WWII Historical Fiction // The Nightingale by Kristin Hannah // I have read a bit of WWII historical fiction, and I always want to read more. It’s not too long ago that it seems so far removed to me, yet it’s also a period in which a lot of what happened has been forgotten already. Other examples: The Book Thief, Salt to the Sea, All the Light We Cannot See.
Serial killers // I Hunt Killers (Jasper Dent #) by Barry Lyga // I have been intrigued by serial killers for years. I guess it all started when I started watching Criminal Minds? I’ve read a few true crime books over the years, but I also really enjoy mysteries and thrillers centered around serial killers. Other examples: Black-Eyed Susans, The Surgeon, Faces of Evil, Career of Evil.
Those are 10 themes and tropes I will always want to pick up! Tell me, what are your favorite themes? Which books would you recommend me based on these 10 themes?
The Inexplicable Logic of My Life by Benjamin Alire Sáenz // DNF // I DNFed this book at about 62%. I’ve explained all of my thoughts on it in a review though so if you haven’t seen that yet, you can find it here.
Assassin’s Quest (Farseer #3) by Robin Hobb // ★★★★★ // A #TomeTopple read! I adored this book. It has gone on to my favorites-shelf immediately. I really want to read more about Fitz and the Fool, but I’ll have to wait and read the other series first so I don’t read them out of order.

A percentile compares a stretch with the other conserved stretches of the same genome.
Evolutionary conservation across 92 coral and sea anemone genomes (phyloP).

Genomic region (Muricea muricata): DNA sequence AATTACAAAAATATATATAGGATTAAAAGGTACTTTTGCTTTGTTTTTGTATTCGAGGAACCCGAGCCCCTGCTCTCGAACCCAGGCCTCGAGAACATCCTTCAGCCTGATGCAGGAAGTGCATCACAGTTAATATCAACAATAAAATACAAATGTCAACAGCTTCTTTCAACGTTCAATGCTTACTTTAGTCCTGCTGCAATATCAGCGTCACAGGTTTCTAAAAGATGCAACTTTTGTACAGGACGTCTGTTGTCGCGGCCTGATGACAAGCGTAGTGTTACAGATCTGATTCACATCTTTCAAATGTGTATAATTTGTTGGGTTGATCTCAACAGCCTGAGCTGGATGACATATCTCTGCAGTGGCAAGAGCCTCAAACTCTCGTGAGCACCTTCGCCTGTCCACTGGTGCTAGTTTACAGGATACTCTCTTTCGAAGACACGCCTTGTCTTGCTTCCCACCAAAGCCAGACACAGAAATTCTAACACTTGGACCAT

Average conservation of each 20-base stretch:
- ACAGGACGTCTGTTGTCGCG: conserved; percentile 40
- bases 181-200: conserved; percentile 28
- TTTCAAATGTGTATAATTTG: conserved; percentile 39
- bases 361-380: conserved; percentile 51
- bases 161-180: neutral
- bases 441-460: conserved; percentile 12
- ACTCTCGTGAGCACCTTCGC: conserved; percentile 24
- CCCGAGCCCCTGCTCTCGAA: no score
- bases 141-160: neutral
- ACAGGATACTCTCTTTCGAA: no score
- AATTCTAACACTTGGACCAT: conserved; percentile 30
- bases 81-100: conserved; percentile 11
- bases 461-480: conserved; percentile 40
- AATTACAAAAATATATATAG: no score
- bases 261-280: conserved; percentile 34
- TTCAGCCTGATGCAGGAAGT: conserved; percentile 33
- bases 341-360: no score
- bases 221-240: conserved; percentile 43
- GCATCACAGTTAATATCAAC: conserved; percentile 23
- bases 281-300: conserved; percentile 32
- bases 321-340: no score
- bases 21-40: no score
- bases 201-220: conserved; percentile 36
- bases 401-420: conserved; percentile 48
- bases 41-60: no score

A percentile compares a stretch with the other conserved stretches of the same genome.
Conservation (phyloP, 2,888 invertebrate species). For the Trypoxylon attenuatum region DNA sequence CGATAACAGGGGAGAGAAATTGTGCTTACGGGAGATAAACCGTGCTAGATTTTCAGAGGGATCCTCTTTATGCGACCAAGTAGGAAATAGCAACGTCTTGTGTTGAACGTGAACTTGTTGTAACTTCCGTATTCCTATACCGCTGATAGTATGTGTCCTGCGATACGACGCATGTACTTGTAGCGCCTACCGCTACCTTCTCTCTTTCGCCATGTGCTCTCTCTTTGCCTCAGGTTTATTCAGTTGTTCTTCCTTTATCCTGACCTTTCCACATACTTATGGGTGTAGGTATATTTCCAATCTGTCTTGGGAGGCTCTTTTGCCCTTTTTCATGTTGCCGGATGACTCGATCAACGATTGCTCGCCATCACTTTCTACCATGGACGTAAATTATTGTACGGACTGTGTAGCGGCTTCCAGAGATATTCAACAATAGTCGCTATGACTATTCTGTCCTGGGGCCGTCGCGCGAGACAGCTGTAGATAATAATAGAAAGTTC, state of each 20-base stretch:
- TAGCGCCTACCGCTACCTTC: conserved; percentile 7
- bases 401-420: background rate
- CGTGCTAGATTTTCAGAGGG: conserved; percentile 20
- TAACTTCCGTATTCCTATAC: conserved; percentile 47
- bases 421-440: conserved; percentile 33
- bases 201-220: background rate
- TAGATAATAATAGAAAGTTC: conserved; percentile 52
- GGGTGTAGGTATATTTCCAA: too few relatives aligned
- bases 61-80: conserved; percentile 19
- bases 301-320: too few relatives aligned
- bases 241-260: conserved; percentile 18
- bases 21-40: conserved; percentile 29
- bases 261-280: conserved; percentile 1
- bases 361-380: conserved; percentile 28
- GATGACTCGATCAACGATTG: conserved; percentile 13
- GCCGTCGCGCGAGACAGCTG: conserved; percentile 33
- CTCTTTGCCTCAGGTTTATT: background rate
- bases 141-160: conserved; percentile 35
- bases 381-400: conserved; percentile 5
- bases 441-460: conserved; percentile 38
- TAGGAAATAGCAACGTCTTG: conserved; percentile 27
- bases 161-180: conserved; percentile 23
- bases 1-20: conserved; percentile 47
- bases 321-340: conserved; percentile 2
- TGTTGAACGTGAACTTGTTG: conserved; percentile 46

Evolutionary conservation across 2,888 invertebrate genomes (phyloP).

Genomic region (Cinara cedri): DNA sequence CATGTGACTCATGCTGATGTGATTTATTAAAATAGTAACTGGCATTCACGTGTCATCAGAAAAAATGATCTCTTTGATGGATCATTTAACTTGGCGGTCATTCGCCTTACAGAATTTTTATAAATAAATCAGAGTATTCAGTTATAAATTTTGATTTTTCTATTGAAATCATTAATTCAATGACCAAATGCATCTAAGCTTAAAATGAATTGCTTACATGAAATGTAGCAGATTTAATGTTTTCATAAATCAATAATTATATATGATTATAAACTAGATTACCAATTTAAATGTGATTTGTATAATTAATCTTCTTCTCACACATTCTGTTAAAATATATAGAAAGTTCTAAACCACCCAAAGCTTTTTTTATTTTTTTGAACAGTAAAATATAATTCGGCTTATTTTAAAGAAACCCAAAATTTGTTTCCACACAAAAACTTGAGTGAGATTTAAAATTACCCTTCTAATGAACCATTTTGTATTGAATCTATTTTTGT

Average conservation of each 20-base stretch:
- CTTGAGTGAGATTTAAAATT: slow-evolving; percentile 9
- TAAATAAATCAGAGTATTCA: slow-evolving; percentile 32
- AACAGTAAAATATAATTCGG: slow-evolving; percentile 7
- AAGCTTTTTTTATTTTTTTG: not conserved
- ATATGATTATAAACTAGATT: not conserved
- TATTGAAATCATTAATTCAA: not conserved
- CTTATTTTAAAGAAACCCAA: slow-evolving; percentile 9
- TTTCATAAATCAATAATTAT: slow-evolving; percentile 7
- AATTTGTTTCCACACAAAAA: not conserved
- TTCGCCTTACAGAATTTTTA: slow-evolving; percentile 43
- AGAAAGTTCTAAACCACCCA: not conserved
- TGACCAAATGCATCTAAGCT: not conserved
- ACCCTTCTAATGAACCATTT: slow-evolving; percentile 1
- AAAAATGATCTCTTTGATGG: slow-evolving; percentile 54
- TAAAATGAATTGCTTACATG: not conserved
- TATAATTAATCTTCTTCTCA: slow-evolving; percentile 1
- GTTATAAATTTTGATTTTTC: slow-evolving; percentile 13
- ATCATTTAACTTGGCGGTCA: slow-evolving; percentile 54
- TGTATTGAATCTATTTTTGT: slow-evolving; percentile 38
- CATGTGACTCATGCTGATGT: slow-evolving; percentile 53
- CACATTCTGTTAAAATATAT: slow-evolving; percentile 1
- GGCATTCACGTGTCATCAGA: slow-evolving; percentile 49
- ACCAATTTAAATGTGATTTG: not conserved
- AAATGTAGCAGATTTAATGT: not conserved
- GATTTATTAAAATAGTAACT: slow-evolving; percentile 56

The Spy by Paulo Coelho // Read in translation: De Spion, translated by Piet Janssen // ★★★★ // I picked this up because I saw Bree (Bree Hill on YouTube) talk about it. I had never really read anything about Mata Hari, so I wanted to give it a go. I adored the writing! It was beautiful, and I wanted to highlight so many passages. I didn’t though, because I have a library copy… But there were so many aspects of her life that were completely glossed over and unexplained. I couldn’t give it more than 4 stars because of the unanswered questions, but I also couldn’t lower my rating because I did adore the writing. 4 it is.
Season 4 of Skam has started, and I am all in. I’m still sad international fans have to go to such lengths to be able to watch it, but I also truly love this show. I think it is my favorite show, to be honest. This is by far the most honest, realistic and beautiful show on high school teenagers I have ever seen. Season 4 is all about Sana, and I am 100% for it. Sana is the Muslim girl wearing a hijab in the picture above. I’m just loving her perspective so far, and I think this season will teach me a lot about her -but also about Islam in general.